Council taps Measure U for air subsidy
The definition of bankruptcy found on the Investopedia website is as follows: A legal proceeding involving a person or business that is unable to repay outstanding debts.
Apparently, however, bankruptcy can’t prevent the Town of Mammoth Lakes from incurring new debt.
Mammoth’s Town Council voted unanimously at a special meeting Wednesday night to borrow money in order to pay for this year’s summer/fall air service subsidy to Alaska Airlines.
Who will lend the Town the money for this purpose?
Well, um, we’re gonna loan ourselves the money. Out of Measure U funds we’re gonna collect between now and the time the payment’s due to Alaska in February. Then we’re gonna pay ourselves back sometime next summer once the 2013-2014 budget cycle begins.
But as Councilman Rick Wood said Wednesday, this isn’t another one of those phony loans of the past (see the Town’s history of General Fund loans to the Airport Enterprise Fund), but rather, a real loan.
And, he insisted, this is a “non precedent-setting action.”
Hey bartender, how about a sudsiby?
The traditional partners in the summer/fall air subsidy program have been the Town, Mono County and Mammoth Mountain.
Mammoth Mountain has been solely responsible for the winter subsidy.
The following represent the shares each partner paid in 2010 and 2011, according to Mammoth Lakes Tourism Executive Director John Urdi:
Town $272K $340K
MMSA $274K $424K
County $45K $85K
This year, the proposed dollar amounts Urdi had listed for each partner were as follows:
Obviously, the numbers seemed a bit incongruent to your average layman (or Lehman).
The bankrupt folks are going to pay approximately 40% more (than last year) while Mammoth Mountain pays 40% less and the County pays nothing at all?
Now the Town tried to claim that it was actually only covering $325,000 while Mammoth Lakes Tourism would cover $150,000, but as Mammoth Lakes Tourism is funded by the Town of Mammoth Lakes …
By way of explanation for MMSA’s decreased share, MMSA CEO Rusty Gregory said that the Mountain, in supporting an increased number of flights during the 2011-2012 ski season, essentially took a gamble that backfired. The more seats you subsidize, the more money you can lose during a poor winter when those seats don’t get filled.
The Mountain paid a reported $3.5 million in winter air subsidies. Which clearly left MMSA feeling subsi-diced.
Gregory also pointed out that as part of the deal, the Mountain carries liability insurance for the commercial air service and also provides the letter of credit to Alaska Airlines guaranteeing payment. The insurance costs MMSA approx. $157,000 annually according to MMSA Vice-President Jim Smith.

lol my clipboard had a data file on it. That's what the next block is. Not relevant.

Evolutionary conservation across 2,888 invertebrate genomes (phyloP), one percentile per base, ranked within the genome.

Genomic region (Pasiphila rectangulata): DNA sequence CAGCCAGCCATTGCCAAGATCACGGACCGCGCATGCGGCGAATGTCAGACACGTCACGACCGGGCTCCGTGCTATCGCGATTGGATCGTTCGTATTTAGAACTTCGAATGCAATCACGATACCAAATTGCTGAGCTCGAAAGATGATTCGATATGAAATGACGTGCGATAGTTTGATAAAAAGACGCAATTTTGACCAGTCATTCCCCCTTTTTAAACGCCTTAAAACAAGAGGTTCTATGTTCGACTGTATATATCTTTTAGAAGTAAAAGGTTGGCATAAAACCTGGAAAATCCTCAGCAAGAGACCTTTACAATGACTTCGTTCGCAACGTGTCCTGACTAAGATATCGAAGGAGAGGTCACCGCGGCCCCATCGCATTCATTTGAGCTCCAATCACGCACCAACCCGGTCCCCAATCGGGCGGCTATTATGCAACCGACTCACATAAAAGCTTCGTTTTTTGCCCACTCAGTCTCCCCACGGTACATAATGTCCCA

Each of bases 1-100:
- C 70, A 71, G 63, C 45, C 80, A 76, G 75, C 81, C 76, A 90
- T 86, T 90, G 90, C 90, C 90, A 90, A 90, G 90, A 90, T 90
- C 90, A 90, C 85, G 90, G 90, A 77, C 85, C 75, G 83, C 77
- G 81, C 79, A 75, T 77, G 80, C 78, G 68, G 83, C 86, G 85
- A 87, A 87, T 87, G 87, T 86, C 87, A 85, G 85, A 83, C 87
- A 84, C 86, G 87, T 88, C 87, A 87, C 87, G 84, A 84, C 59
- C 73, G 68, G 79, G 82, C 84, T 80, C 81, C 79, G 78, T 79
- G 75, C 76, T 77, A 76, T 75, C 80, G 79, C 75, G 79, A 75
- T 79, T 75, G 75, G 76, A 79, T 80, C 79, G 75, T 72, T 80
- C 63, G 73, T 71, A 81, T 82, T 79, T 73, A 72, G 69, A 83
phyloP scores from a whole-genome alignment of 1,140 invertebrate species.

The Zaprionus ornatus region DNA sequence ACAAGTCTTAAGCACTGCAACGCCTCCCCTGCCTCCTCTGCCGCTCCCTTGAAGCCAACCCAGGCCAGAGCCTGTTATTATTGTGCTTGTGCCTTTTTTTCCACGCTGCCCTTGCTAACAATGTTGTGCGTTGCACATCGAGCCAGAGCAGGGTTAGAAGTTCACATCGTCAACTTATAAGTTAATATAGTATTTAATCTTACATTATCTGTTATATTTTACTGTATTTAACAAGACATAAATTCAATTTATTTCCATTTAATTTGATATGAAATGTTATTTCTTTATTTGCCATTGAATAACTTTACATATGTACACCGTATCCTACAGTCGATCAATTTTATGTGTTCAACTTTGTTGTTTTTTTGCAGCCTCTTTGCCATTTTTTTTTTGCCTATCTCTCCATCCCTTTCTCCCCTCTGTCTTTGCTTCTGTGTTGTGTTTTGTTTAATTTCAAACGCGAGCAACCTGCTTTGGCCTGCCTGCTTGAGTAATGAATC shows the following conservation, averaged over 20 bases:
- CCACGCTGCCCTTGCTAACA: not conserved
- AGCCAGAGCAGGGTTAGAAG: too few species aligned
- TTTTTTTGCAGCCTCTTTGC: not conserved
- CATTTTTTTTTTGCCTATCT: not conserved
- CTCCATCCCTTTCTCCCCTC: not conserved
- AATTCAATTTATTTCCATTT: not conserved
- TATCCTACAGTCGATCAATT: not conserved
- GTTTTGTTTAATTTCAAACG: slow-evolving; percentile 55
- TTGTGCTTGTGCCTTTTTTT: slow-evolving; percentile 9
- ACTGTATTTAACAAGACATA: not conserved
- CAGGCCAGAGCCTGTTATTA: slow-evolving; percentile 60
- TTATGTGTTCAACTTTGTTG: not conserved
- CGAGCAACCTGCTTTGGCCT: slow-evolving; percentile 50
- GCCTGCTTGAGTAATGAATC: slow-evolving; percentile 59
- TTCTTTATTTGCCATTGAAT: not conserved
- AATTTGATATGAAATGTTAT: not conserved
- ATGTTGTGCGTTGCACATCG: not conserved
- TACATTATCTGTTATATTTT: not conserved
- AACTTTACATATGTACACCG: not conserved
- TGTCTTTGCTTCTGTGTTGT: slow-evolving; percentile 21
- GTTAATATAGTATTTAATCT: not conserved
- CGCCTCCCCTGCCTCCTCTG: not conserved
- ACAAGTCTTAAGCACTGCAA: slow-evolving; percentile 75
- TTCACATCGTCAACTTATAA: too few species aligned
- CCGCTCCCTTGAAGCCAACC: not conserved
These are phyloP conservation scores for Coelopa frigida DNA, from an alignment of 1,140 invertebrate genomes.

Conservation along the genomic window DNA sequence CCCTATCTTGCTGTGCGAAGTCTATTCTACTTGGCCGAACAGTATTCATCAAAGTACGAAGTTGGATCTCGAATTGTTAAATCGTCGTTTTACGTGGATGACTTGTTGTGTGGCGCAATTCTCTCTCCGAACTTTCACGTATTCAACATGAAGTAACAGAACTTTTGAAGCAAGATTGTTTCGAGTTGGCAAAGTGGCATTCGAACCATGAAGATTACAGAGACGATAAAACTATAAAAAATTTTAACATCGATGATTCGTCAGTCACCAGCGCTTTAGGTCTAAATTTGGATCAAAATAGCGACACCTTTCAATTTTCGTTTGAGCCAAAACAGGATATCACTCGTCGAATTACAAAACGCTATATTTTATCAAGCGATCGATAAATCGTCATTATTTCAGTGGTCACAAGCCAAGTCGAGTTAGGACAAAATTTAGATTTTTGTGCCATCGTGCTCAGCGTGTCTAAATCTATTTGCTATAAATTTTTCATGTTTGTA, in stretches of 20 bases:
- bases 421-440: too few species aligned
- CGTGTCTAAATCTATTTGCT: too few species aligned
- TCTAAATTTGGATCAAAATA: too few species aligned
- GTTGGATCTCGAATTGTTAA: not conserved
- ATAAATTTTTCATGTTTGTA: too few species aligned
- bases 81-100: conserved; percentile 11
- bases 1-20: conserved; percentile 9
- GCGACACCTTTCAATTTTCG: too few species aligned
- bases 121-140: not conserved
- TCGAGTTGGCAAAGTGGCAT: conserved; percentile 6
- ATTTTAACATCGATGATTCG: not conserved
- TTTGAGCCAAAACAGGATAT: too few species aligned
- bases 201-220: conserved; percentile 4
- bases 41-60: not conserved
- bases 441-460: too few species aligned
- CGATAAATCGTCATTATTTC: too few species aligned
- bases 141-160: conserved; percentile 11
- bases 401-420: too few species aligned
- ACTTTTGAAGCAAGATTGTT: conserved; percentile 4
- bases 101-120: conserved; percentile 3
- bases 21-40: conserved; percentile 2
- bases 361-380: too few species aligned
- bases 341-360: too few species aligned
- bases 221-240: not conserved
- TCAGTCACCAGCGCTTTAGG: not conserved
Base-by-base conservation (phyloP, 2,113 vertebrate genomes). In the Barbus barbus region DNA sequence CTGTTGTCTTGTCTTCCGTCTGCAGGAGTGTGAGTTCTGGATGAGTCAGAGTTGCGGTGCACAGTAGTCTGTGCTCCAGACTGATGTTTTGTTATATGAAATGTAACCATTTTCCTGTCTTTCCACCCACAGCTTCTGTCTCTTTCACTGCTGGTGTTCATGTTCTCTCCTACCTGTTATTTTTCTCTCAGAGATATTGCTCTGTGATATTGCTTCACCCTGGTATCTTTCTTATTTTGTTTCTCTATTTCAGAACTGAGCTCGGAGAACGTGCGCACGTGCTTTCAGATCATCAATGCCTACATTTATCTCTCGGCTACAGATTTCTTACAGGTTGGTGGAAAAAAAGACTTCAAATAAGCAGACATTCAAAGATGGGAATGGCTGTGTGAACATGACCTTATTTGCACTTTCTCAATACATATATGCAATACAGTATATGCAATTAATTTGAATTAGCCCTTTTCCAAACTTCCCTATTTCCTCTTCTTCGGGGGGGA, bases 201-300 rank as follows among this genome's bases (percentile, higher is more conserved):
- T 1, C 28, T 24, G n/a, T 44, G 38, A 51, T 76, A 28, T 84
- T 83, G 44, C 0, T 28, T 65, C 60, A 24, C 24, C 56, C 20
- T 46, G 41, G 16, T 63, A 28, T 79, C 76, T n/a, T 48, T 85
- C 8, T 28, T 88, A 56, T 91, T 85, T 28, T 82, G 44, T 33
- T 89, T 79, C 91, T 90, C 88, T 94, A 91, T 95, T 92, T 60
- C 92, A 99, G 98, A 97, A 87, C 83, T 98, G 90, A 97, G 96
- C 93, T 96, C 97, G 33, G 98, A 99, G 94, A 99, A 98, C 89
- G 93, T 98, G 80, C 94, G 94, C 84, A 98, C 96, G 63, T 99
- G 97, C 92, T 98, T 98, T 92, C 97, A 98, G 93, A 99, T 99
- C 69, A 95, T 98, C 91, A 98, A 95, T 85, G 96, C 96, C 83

As for the County, well, Mono County Supervisor Byng Hunt was summoned to the podium with a little prodding to explain the County’s goose egg.
While Hunt said he was not opposed to a subsidy and supports air service, that those who receive the benefit should pay the cost – indicating that the Mammoth Lakes business community needs to pony up.
In conversations with his fellow supervisors, Hunt believes it will be “difficult getting anything” out of them this year.
He also urged the Town to “get back to basics” and focus on essential services like roads and maintenance.
To be charitable, Mammoth Lakes business owner Tom Cage thought Hunt’s testimony lame.
Actually, he characterized Hunt’s position as “appalling,” saying a Supervisor who represents a Mammoth-drawn district should be more willing to fight for something which is important to his district.
Hunt cautioned Cage to keep his fingers [and the finger pointing] to himself.
Urdi did point out in his presentation that summer/fall service, based upon an analysis of the American Express credit card usage of air travelers, showed the county reaped approximately $700,000 in economic benefit from summer/fall air service just last year.
As for Mammoth Lakes Chamber of Commerce President Brent Truax, he characterized commercial air service as a basic service for a resort community.
Does air qualify for U?
Most folks who spoke about the issue said that they didn’t believe it was the voters’ intent to use Measure U money on airline subsidies.
Yes, the language in the ballot measure mentioned “mobility,” but Recreation Commission Chairman Bill Sauser said the intent was to cover special event trolleys and bus shelters, not airline subsidies.
“Voters would say they didn’t pass U to fund an airport subsidy,” he said.
All three members of the Measure U Steering Committee (Sauser, Joyce Turner and Sandy Hogan) who addressed Council Wednesday believed there was some level of “supplanting” going on – that Measure U was being raided and funding should come from another source.
This is why Council ultimately decided to frame the raid in the form of a loan, because Councilman John Eastman said, “It doesn’t qualify for U if it’s an ongoing use.”
Councilman Rick Wood said he was not troubled by the definition of mobility in the measure, or by the supplanting argument or voter intent. “This is an extraoradinarty measure for an extraordinary time,” he said.
Mayor Matthew Lehman agreed with Wood, stating that air subisdy qualifies for U money because it enhances and augments mobility.
That said, he was careful to tell the room that “we do respect the process.”
They said it
“Measures R & U were passed by a two-thirds vote because the community did not trust the Council to keep its political commitments. If we can’t handle the deficit without reneging on political commitments then we are not doing our jobs as Councilmembers.”
-Rick Wood, June 2011